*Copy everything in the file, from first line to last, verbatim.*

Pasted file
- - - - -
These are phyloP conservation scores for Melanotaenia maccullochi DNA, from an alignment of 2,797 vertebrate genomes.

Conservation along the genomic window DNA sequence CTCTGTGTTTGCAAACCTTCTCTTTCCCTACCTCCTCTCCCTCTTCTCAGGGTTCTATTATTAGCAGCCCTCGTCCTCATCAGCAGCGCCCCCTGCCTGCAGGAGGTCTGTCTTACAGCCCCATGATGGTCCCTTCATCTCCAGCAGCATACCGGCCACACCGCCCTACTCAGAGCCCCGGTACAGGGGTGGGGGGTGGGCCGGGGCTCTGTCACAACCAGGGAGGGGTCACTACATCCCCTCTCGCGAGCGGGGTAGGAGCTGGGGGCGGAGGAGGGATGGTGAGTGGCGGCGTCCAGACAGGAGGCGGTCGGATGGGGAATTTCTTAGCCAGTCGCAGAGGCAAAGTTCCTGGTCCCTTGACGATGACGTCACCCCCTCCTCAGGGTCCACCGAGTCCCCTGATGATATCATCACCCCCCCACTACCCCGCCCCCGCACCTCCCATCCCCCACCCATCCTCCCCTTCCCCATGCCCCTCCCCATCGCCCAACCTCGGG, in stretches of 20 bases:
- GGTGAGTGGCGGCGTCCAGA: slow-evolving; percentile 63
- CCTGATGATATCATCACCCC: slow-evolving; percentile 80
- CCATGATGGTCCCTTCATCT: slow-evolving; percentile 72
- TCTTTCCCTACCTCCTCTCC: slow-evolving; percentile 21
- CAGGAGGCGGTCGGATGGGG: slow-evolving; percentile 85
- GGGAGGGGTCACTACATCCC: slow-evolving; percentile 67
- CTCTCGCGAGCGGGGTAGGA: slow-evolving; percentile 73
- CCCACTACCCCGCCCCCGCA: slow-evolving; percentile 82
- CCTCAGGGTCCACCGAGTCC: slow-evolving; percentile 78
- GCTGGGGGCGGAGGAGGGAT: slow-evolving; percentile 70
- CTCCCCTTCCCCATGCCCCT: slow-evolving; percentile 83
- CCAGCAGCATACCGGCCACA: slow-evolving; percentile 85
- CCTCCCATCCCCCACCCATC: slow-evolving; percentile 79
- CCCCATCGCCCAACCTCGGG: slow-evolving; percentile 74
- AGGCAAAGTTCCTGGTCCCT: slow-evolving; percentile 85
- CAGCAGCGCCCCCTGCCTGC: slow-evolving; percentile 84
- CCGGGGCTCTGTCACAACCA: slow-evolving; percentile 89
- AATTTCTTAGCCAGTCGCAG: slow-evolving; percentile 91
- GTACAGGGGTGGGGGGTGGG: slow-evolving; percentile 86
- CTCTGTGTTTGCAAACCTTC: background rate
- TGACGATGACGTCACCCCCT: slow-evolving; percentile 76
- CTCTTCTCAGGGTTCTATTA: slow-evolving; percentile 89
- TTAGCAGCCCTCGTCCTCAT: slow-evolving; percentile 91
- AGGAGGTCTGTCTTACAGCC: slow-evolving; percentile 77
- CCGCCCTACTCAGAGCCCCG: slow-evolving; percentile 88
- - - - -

These are phyloP conservation scores for Melanotaenia maccullochi DNA, from an alignment of 2,797 vertebrate genomes.

Conservation along the genomic window DNA sequence CTCTGTGTTTGCAAACCTTCTCTTTCCCTACCTCCTCTCCCTCTTCTCAGGGTTCTATTATTAGCAGCCCTCGTCCTCATCAGCAGCGCCCCCTGCCTGCAGGAGGTCTGTCTTACAGCCCCATGATGGTCCCTTCATCTCCAGCAGCATACCGGCCACACCGCCCTACTCAGAGCCCCGGTACAGGGGTGGGGGGTGGGCCGGGGCTCTGTCACAACCAGGGAGGGGTCACTACATCCCCTCTCGCGAGCGGGGTAGGAGCTGGGGGCGGAGGAGGGATGGTGAGTGGCGGCGTCCAGACAGGAGGCGGTCGGATGGGGAATTTCTTAGCCAGTCGCAGAGGCAAAGTTCCTGGTCCCTTGACGATGACGTCACCCCCTCCTCAGGGTCCACCGAGTCCCCTGATGATATCATCACCCCCCCACTACCCCGCCCCCGCACCTCCCATCCCCCACCCATCCTCCCCTTCCCCATGCCCCTCCCCATCGCCCAACCTCGGG, in stretches of 20 bases:
- GGTGAGTGGCGGCGTCCAGA: slow-evolving; percentile 63
- CCTGATGATATCATCACCCC: slow-evolving; percentile 80
- CCATGATGGTCCCTTCATCT: slow-evolving; percentile 72
- TCTTTCCCTACCTCCTCTCC: slow-evolving; percentile 21
- CAGGAGGCGGTCGGATGGGG: slow-evolving; percentile 85
- GGGAGGGGTCACTACATCCC: slow-evolving; percentile 67
- CTCTCGCGAGCGGGGTAGGA: slow-evolving; percentile 73
- CCCACTACCCCGCCCCCGCA: slow-evolving; percentile 82
- CCTCAGGGTCCACCGAGTCC: slow-evolving; percentile 78
- GCTGGGGGCGGAGGAGGGAT: slow-evolving; percentile 70
- CTCCCCTTCCCCATGCCCCT: slow-evolving; percentile 83
- CCAGCAGCATACCGGCCACA: slow-evolving; percentile 85
- CCTCCCATCCCCCACCCATC: slow-evolving; percentile 79
- CCCCATCGCCCAACCTCGGG: slow-evolving; percentile 74
- AGGCAAAGTTCCTGGTCCCT: slow-evolving; percentile 85
- CAGCAGCGCCCCCTGCCTGC: slow-evolving; percentile 84
- CCGGGGCTCTGTCACAACCA: slow-evolving; percentile 89
- AATTTCTTAGCCAGTCGCAG: slow-evolving; percentile 91
- GTACAGGGGTGGGGGGTGGG: slow-evolving; percentile 86
- CTCTGTGTTTGCAAACCTTC: background rate
- TGACGATGACGTCACCCCCT: slow-evolving; percentile 76
- CTCTTCTCAGGGTTCTATTA: slow-evolving; percentile 89
- TTAGCAGCCCTCGTCCTCAT: slow-evolving; percentile 91
- AGGAGGTCTGTCTTACAGCC: slow-evolving; percentile 77
- CCGCCCTACTCAGAGCCCCG: slow-evolving; percentile 88